The same day that Charles was transferred to Hurst Castle, the parliament negatived the motion that the parliamentary remonstrance should be taken into consideration, and it voted a letter of Fairfax's, demanding pay for the army, or threatening to take it where it could be found, a high and unbeseeming letter. The same day, too, the council of officers addressed a declaration to parliament,, assuring it that, seeing that their remonstrance was rejected, they were come to the conclusion that the parliament had betrayed its trust to the people, and that the army would, therefore, appeal from their authority "to the extraordinary judgment of God, and all good people." They called on all faithful members to put their confidence in the army, and protest with them against the conduct of their colleagues. Parliament, on its part, sent to Fairfax an order that the army should not advance any nearer to the capital. But the army was advancing - several regiments from the neighbourhood of York - with the avowal that they were following the directions of Providence.

On the 1st of December the commons met, and as if indifferent to the advance of the army, voted thanks to Hollis, Pierpont, and lord Wenman, for their care and pains in the good treaty at Newport, and proceeded to read twice the report of the commissioners. Hollis, who, with his accused colleagues, was again in the house, moved that the king's answer should be voted satisfactory; but that question was adjourned till the next day, when the house adjourned again till the 4th of December - Fairfax, in defiance of their prohibition, having that day marched into the city, and quartered his troops round Whitehall, York House, St. James's, the Mews, and other places. On the 4th they went into the question of the treaty again, having debated all Friday and Saturday; and again on Monday continued the debate all day until five o'clock the next morning, Tuesday. Such a debate of three days and a night had never yet been known, for no subject of such supreme importance had ever yet come before parliament. Oliver Cromwell arrived in the midst of this memorable debate.

Sir Harry Vane the younger said that the treaty had been carried on for months, and that although the king had appeared to concede much at the last moment, yet they had his own declaration that he did not hold himself bound by promises which he might make, and that it was the conviction of himself, and thousands of others, that the king was not to be trusted. That he, therefore, moved that the house should return at once to its vote of non-addresses, which it ought never to have violated, should cease all negotiations, and settle the commonwealth on another model. Sir Henry Mildmay said the king was no more to be trusted than a caged lion set at liberty. This was the conviction of the whole body of the independents, and no doubt a solid and rational conviction. But the king did not lack defenders: Fiennes, to the astonishment of his party, advocated the adoption of the report, and even Prynne, who had suffered so under it, became a pleader for royalty, that he might chastise independency and the army. On a division it was found that a majority of thirty-six, being one hundred and forty against one hundred and four, had voted the concessions of Charles at Newport satisfactory, and offering sufficient grounds for settling the peace of the kingdom.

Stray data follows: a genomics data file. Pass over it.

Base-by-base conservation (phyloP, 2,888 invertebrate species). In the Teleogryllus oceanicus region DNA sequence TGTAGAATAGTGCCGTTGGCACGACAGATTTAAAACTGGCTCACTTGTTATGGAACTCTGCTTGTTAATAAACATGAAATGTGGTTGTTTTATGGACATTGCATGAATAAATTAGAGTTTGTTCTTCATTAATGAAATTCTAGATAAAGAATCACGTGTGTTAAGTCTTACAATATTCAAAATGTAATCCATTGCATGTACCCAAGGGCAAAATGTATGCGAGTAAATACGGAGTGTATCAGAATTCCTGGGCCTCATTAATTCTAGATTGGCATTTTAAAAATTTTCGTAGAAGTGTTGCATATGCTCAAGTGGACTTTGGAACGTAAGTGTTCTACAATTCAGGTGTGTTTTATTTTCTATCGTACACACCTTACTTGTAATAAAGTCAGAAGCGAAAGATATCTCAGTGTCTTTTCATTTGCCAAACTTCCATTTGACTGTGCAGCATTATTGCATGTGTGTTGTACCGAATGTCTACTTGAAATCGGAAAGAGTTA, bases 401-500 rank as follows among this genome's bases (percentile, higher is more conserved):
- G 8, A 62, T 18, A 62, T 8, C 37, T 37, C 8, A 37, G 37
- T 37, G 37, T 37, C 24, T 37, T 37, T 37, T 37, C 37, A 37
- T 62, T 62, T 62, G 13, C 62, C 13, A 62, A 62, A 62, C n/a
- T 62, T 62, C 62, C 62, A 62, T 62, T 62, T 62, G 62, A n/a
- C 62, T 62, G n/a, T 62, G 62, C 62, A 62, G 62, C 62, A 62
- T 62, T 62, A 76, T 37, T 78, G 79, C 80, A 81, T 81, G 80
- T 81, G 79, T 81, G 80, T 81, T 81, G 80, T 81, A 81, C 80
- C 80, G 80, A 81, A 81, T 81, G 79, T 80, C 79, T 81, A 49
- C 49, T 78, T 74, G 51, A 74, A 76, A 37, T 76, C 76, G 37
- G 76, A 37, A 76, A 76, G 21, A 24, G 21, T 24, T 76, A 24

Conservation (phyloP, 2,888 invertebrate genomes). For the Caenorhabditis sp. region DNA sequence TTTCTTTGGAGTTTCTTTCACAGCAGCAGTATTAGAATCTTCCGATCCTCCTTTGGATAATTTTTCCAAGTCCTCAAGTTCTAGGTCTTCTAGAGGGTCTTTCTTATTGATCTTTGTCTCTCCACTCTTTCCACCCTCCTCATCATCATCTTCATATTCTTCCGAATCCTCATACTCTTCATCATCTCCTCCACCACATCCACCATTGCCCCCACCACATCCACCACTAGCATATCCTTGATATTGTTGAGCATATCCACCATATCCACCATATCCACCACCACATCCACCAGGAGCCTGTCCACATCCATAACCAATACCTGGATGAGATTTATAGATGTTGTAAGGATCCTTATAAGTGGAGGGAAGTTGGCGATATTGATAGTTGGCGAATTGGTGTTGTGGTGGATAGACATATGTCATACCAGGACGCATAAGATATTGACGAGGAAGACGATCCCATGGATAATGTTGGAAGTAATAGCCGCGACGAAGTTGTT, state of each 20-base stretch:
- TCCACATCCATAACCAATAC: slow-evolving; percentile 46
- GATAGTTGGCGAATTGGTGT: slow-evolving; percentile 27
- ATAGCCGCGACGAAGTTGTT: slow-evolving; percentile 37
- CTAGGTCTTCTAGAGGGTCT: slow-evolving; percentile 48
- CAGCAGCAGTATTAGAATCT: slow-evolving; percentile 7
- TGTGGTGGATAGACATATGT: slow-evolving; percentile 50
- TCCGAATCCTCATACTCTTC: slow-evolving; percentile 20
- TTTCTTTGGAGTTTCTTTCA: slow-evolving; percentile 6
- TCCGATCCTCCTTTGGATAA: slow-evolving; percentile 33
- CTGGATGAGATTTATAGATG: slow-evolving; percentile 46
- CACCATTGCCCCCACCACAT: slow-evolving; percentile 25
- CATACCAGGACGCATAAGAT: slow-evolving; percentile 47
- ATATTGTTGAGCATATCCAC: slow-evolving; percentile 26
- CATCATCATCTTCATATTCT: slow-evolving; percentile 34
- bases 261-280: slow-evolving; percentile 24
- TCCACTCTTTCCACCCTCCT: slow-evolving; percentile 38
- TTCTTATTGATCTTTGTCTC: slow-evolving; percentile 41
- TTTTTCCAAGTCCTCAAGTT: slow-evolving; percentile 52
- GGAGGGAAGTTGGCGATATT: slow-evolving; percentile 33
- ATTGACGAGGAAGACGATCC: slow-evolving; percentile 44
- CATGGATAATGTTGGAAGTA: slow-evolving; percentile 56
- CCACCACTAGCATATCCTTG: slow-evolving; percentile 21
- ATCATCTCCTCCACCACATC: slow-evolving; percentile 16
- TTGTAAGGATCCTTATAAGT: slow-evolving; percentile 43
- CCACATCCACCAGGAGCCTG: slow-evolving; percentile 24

But the army, or, in other words, the independent and republican cause, was not going thus to be defeated. This great and determined party had come to the conclusion that the king, with whom they had been contending for twenty years, and whose lawless ambition, combined with an obstinacy and perfidiousness as unconquerable, had deluged the country with blood, and rent asunder its finest minds, was a perfectly hopeless subject, and could only be replaced in power to renew the same struggles, the same divisions, and the same bloodshed. To permit the presbyterian party, Scotch and English, to make terms with him, was only to exchange one phasis of religious despotism for another, and they were resolved to go through with their work. It may be said that they were themselves now exercising an arbitrary power, and resisting the legitimate influence of the very government by parliament which they had lately pronounced supreme. And there is no doubt that both they and the presbyterians had long outstripped the limits of constitutional conduct, and that there could be only one excuse for it, that they were become arbitrary to save the nation. Patriotism was their plea, and so long as they were purely patriotic, it was a good plea. In all ages men have been compelled to assume the supreme power to put down tyranny, and their cause was their justification. This was the justification of this new patriotic party, and in so far as they acted in accordance with their professions, it is a justification perfect and unassailable. As they and the presbyterians had been warranted in taking arms against Charles, they were now warranted in taking arms against Charles and presbyterianism coalescing to reinstate a perfect Proteus of absolutism, and to set up intolerant presbyterianism in the place of intolerant episcopacy. Nothing but the righteous cause of freedom, political and religious, could justify the proceedings now taken; but so long as that freedom was alone pursued, the justification was not only complete but glorious. They were now entering on a course which had no precedent, into which nothing but the most deep-seated sense of its necessity and its sacredness could have made them daring enough to enter, and through which nothing but a pure though a stern conscience could have supported them. According to the motive and the integrity of the unexampled deed, must they come out covered with eternal renown, or eternal infamy. They had weighed all costs and perils, and they went on with the same calm intrepidity with which they had entered the smoke of battle after battle, and had borne thence the banners of a victory which they themselves felt to come from God.